I can assure you that I would never countenance a “deal” of the sort you think the NRA made with Congress to further Democratic attempts to restrict political speech. I consider such restrictions to be not only repugnant, but blatantly unconstitutional, an opinion shared by NRA Executive Vice President Wayne LaPierre and Institute for Legislative Action Executive Director Chris Cox.

The so-called “DISCLOSE ACT” is a horrible piece of legislation designed to do exactly what you suggest. It would require advocacy groups to run a regulatory gauntlet designed to make it very difficult for many of them to play the role for which they were formed and is both bad policy and flies in the face of recent Supreme Court decisions.

But I’m afraid there’s more . . . particularly how it would affect the NRA. When you think of the NRA you no doubt think mostly about the NRA’s advocacy on Second Amendment issues, but the NRA also provides training to its members, law enforcement and military personnel, works with states, counties and private organizations to build ranges and runs competitive events such as those at Camp Perry in Ohio. Since Camp Perry is a military base, public monies go into range development and federal funds go to training military and police personnel, the NRA would be classed with government contractors and TARP recipients under the DISCLOSE ACT as originally written and effectively prohibited from engaging in any meaningful political activity.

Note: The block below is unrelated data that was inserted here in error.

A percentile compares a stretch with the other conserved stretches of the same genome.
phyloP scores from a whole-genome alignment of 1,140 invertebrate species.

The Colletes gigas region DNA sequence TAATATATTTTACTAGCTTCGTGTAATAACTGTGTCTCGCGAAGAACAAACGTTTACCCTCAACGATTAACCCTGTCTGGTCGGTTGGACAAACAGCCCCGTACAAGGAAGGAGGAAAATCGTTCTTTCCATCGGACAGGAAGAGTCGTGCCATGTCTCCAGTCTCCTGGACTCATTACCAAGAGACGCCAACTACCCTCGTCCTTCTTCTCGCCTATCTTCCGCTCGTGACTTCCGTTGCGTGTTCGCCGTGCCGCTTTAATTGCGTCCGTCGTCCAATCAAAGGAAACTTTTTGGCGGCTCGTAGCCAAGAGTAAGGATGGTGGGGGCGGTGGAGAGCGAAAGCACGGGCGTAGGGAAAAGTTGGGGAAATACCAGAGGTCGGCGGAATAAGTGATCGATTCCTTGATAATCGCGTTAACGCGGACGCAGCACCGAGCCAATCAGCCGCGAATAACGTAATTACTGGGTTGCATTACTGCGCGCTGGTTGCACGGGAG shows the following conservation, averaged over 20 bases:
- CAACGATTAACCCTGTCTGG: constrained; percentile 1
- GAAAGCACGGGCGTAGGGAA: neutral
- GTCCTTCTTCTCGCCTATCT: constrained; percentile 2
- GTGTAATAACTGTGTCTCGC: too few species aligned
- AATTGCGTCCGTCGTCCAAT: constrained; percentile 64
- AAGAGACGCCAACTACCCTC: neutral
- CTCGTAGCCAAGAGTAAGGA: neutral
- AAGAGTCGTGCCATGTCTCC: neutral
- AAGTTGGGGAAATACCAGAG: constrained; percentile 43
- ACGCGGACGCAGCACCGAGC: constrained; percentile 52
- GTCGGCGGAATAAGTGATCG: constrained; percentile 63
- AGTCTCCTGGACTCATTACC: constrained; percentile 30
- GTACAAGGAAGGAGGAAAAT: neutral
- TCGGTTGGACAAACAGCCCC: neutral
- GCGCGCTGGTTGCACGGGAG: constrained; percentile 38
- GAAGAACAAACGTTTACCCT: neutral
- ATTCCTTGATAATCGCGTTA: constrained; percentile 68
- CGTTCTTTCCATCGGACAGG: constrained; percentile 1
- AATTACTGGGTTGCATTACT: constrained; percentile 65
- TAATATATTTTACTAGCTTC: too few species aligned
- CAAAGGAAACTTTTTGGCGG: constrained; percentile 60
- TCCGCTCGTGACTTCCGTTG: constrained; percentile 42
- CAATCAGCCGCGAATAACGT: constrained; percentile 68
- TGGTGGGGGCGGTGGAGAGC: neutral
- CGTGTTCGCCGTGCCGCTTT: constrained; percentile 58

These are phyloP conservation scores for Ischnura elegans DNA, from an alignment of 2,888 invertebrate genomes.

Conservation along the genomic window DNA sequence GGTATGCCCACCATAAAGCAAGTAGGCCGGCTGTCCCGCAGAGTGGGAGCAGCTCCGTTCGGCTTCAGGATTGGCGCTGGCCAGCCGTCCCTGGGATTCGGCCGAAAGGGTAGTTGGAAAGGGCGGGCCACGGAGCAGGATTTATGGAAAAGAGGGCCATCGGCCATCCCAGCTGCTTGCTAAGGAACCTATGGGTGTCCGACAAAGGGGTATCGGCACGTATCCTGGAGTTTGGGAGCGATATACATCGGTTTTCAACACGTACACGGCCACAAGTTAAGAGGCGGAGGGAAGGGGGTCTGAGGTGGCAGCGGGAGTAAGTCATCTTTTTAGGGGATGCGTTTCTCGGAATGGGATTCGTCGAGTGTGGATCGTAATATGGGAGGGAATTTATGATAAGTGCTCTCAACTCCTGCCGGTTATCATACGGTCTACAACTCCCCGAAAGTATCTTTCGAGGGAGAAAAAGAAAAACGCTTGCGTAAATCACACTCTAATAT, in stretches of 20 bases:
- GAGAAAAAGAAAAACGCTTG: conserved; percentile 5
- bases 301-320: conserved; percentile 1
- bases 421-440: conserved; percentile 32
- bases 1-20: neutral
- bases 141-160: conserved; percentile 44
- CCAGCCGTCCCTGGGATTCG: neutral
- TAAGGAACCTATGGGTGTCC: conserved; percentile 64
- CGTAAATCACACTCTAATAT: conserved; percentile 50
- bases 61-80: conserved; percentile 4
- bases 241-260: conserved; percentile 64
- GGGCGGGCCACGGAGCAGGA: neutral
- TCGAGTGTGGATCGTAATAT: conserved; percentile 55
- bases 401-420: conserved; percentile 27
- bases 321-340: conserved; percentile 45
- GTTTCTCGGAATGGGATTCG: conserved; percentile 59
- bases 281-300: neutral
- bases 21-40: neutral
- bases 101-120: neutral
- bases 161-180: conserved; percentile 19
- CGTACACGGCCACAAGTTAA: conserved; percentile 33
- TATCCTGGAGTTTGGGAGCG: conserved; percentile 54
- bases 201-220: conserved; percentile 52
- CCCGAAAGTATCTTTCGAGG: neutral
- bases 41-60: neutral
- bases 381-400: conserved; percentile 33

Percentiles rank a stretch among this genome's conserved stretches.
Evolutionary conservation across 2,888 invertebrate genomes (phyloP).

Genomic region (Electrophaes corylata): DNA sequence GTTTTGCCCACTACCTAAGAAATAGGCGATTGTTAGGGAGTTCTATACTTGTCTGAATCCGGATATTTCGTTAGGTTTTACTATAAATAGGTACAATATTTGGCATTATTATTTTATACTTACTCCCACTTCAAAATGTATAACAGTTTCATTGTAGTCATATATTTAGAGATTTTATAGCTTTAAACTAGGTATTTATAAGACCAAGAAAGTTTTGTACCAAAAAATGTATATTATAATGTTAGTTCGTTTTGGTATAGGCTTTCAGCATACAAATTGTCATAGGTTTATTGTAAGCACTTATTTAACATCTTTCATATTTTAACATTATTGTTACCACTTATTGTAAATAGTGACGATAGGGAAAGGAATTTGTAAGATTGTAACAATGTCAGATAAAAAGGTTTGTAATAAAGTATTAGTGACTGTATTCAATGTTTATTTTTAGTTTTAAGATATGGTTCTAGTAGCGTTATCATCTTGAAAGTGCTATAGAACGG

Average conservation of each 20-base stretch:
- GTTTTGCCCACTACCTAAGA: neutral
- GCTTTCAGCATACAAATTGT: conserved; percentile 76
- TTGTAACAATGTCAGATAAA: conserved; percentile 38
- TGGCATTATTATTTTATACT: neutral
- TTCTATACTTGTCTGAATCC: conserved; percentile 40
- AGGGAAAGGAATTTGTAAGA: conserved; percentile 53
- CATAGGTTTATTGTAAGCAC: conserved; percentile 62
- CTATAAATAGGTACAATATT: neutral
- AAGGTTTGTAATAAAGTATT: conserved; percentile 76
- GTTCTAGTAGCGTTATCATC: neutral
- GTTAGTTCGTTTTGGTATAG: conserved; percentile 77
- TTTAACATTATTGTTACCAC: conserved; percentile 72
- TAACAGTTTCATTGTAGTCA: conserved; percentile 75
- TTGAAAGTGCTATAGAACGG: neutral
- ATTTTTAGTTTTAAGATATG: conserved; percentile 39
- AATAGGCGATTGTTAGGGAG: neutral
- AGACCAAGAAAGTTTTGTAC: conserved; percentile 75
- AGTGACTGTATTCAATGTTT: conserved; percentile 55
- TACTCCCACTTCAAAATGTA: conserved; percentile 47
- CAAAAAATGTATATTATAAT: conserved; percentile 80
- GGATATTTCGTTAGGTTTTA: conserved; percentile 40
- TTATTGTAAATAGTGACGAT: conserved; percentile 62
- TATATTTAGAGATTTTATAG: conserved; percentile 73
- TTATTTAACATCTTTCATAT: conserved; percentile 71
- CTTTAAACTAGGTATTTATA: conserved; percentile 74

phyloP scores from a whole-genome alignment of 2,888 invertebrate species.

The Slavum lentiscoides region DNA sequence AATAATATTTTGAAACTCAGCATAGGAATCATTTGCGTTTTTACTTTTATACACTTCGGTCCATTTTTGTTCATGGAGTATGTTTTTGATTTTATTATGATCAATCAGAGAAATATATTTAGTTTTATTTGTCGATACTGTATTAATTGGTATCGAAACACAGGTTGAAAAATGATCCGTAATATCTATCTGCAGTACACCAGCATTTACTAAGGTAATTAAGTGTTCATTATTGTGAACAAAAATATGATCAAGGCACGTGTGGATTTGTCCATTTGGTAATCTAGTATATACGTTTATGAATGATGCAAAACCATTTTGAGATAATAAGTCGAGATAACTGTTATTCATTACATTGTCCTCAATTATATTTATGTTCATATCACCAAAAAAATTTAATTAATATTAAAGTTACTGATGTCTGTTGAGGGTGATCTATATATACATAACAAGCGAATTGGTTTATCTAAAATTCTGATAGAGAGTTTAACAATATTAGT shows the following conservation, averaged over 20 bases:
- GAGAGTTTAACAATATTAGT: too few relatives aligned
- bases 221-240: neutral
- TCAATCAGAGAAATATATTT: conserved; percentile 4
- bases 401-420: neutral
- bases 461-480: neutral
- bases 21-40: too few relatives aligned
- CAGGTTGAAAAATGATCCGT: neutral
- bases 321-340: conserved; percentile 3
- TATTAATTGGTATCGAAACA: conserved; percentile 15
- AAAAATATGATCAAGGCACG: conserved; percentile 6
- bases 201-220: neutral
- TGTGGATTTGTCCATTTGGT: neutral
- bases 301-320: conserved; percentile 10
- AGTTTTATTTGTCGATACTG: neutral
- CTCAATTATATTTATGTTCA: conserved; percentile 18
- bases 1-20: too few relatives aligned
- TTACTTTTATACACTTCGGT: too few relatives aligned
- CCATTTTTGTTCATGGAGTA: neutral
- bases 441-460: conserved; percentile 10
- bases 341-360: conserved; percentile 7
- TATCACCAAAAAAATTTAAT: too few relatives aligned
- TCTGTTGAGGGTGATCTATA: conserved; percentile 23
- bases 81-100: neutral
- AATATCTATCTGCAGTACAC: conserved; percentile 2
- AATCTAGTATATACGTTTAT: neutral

In other words, this act as originally written by anti-gun legislators like New York Senator Chuck Schumer would have silenced the NRA . . . which would have been the death knell for the Second Amendment.

NRA has one major mission . . . to defend the right of its members and all Americans to keep & bear arms as guaranteed by the Second Amendment. Therefore, the NRA served notice on Congress that since the act threatened our very existence, we were prepared to do anything and everything that might be required to defeat it unless it was changed so that we could continue to represent the views of our members in the public arena. The letter, sent on May 26, was public. The NRA did not engage in back room shenanigans, but told Congressional leaders quite clearly that we would do whatever we needed to do to protect the rights of our members and our ability to defend the Second Amendment.

Last week Democratic leadership in the House capitulated by agreeing to exempt the NRA from the act — not in return for NRA support, but to avoid a political war that might cost them even more seats this fall.

I have to tell you that I never thought the Democrats would agree to this — not because they have much regard for constitutional rights — because I didn’t believe their left wing would allow it. The events since their capitulation convince me that their fear of NRA retaliation forced them to take steps that split their coalition and could easily doom the whole bill.

Consider this: on Thursday night, California Senator Diane Feinstein, one of the most anti–Second Amendment members of the Senate, announced that she wouldn’t support the DISCLOSE ACT if it exempted the NRA. By Friday some two-dozen left wing activist groups that had previously been pressing Congress to pass the bill announced that now they wanted it defeated.

The bottom line is that in refusing to risk its members’ rights and the very survival of the Second Amendment, the NRA has also made it less rather than more likely that support for this terrible legislation will collapse and the free speech rights of every one of us will benefit.


Tags: DISCLOSE Act , NRA